However, the cotton sector faces several sustainability challenges. Around 99% of the world’s cotton farmers across 70 countries are smallholders, who produce 75% of the 25 million metric tons of the global cotton production annually. Cotton covers 3% of the world’s cultivated land, yet it accounts for 24% of the global insecticide use. It is also one of the most water intensive crop, with 9,000 liters of water being used to produce 1 kg of cotton.
Other sustainability issues include its impact on soil quality and biodiversity as well as profitability, working conditions, gender, health & safety and child labor. Additionally, cotton supply chains are fragmented, spanning over long geographic and market distances, with limited visibility from retailers into sustainability issues at different points within the supply chain.
The IDH Cotton program plays a key role in addressing these challenges. The program has a goal of improving livelihoods of 3.5 million smallholder and medium cotton farmers by 2020, and to minimize the harmful impact of crop protection practices, promote water stewardship, improve soil health, enhance biodiversity, preserve fiber quality, promote decent work and develop effective farm management systems across India, Pakistan, China, Turkey, Mozambique and Tajikistan.
As strategic partner to the Better Cotton Initiative (BCI) since 2009, IDH is achieving sustainable market transformation in the global cotton value chain by creating both supply and demand side momentum for Better Cotton.
On the demand side, IDH is convening frontrunner brands and retailers to commit towards sourcing more Better Cotton each year. In 2018, we reached a record level of Better Cotton uptake of over one million metric tonnes by 93 Retailer and Brand Member, representing 19% of the global cotton market share. On the supply side, to ensure increasing demand for Better Cotton is also met with increasing supply, IDH is leveraging significant private sector funding for Better Cotton production and managing a fund of €12.6 million for the Better Cotton Growth and Innovation Fund (BC GIF) annually and providing strategic investment advice for capacity building of Better Cotton farmers across the world’s top cotton producing countries including India, Pakistan and China. In this capacity, IDH is also driving efficiency and continuous improvement of Better Cotton farmer capacity building for achieving greater scale and impact.
In addition, IDH continues to support BCI through its contributions to the Better Cotton Growth and Innovation Fund and works closely with government donors, civil society organisations and other private sector partners to develop and innovative the BCI model further.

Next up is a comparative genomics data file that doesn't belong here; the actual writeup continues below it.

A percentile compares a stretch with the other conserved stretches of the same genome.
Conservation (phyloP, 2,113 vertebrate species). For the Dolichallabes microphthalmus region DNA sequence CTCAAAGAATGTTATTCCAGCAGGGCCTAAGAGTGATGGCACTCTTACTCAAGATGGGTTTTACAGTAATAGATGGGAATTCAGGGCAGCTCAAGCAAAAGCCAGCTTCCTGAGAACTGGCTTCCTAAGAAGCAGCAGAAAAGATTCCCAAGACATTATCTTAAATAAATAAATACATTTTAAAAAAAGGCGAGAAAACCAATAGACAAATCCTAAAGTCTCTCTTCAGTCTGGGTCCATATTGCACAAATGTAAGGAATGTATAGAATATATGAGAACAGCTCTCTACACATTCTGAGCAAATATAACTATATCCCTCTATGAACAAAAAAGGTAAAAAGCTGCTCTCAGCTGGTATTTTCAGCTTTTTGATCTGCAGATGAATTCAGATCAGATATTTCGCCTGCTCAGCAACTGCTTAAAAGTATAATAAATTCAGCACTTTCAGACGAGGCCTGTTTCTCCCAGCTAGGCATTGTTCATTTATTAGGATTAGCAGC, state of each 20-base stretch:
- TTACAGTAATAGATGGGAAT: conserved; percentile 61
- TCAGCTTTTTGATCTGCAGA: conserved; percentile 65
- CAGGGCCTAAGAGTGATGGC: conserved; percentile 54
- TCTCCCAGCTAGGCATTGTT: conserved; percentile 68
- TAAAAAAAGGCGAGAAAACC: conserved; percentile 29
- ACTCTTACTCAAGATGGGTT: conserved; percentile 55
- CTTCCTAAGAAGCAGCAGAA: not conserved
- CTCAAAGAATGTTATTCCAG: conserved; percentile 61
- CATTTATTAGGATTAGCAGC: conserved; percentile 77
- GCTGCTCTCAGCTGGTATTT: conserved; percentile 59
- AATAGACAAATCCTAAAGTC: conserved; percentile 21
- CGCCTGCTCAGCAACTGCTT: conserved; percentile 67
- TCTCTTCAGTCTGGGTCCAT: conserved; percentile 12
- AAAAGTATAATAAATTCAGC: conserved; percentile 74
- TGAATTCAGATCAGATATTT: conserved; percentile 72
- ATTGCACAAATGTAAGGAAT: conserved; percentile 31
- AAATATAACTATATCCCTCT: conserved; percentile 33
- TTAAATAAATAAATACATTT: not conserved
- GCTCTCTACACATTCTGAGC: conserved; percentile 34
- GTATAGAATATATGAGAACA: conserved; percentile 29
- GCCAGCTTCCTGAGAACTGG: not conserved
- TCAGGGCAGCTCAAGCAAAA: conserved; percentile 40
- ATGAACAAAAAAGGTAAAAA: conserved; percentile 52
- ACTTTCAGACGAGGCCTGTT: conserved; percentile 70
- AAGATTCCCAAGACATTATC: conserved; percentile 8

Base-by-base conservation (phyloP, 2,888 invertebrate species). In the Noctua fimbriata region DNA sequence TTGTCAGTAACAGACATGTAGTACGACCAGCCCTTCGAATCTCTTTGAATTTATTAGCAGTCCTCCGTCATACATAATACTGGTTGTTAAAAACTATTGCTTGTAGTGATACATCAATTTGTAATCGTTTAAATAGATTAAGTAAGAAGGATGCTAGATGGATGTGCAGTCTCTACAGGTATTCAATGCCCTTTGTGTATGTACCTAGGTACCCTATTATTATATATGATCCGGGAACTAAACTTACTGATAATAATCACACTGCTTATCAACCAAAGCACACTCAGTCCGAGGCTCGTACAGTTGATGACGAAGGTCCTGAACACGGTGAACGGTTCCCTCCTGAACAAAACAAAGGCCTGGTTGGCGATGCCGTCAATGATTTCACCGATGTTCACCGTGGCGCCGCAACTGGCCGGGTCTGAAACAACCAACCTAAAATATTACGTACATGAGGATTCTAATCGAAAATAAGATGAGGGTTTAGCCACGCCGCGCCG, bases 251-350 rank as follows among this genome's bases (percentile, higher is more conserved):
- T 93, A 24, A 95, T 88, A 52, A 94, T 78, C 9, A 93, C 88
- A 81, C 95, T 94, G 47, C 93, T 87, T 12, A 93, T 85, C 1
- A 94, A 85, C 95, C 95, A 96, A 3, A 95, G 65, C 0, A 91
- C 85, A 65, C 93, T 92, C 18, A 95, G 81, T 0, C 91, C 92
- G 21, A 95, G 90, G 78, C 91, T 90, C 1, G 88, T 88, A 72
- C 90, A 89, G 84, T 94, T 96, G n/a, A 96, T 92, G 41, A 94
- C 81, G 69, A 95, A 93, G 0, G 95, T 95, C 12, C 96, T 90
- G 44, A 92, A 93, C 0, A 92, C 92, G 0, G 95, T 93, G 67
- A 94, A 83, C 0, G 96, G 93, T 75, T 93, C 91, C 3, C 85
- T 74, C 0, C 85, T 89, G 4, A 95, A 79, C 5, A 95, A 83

Beyond BCI, in Maharashtra (India) and Mozambique, IDH is developing the business case for investing in smallholder cotton farmer livelihoods holistically by convening multi-stakeholder platforms in close collaboration with state government and private sector supply chain partners on rural transformation and development of agri-business.
Smallholders in Mozambique are increasingly becoming vulnerable to the effects of anthropogenic climate changes, due to the country’s geographic position and predominant dependence upon rain-fed agriculture. Mozambique’s agricultural sector accounts for 22% of the national Gross Domestic Product (GDP). An average smallholder cotton farmer that farms 0.8 hectares of cotton produces a 500 kg yield per hectare, from which he is able to earn about 70 USD. The impacts of climate change and extreme weather events like droughts, floods, and cyclones significantly affect their livelihood and food security making them increasingly more susceptible to external shocks.
IDH has partnered with four private sector organizations: Olam, San JFS, Plexus, and SANAM, with additional technical support from Action for Food Production (AFPRO) to convene a program providing smallholder farmers in Mozambique with access to inputs, knowledge training on sustainable cotton cultivation, and technology and information for multiple food cropping and animal husbandry. The program is designed to increase farmers’ resilience against extreme conditions and poverty by employing a coordinated approach to provide farmers with diversified income, improved food intake, and training on sustainable agriculture production.
In 2018, the program delivered the implementation of four pilot projects in northern Mozambique. Working across four sites and with different partners has proven to be a very effective way of testing the program’s theory of change and understanding the common denominators for maximizing the impact at the farmer and business levels.
Through the IDH cotton program and the existing collaborations between IDH and the public and private sectors with different sector-specific expertise, this program was developed as an alternative approach to development and inclusive growth. Engaging with national and local stakeholders simultaneously ensure that the pilot solutions can be up-scaled in a well-coordinated and efficient manner.
Private-sector (sustainability) investments in the program (in million euro)Target 2018 4Result 2018 15.5Cumulative target 2020 19.5Cumulative result 2016-2018 29.3
Volume of sustainably produced cotton (in million metric tons)Target 2018 4Result 2018 3.4Cumulative target 2020 6.6Cumulative result 2016-2018 11.5
Smallholders, workers and community members trained (in millions)Target 2018 2.2Results 2018 2.4Cumulative target 2020 3.5Cumulative result 2016-2018 5.8
|Terms of reference – Scoping study for Pakistan local fund (Better Cotton Growth & Innovation Fund)||TOR||2019|
|Cotton Yearbook 2018||Report||2019|
|Business case for gender mainstreaming in cotton in Maharashtra||Report||2019|
|Towards Doubling Cotton Farmer Incomes in Maharashtra||Report||2019|
|How we’re making a difference in sustainable cotton production||Impact Study||2019|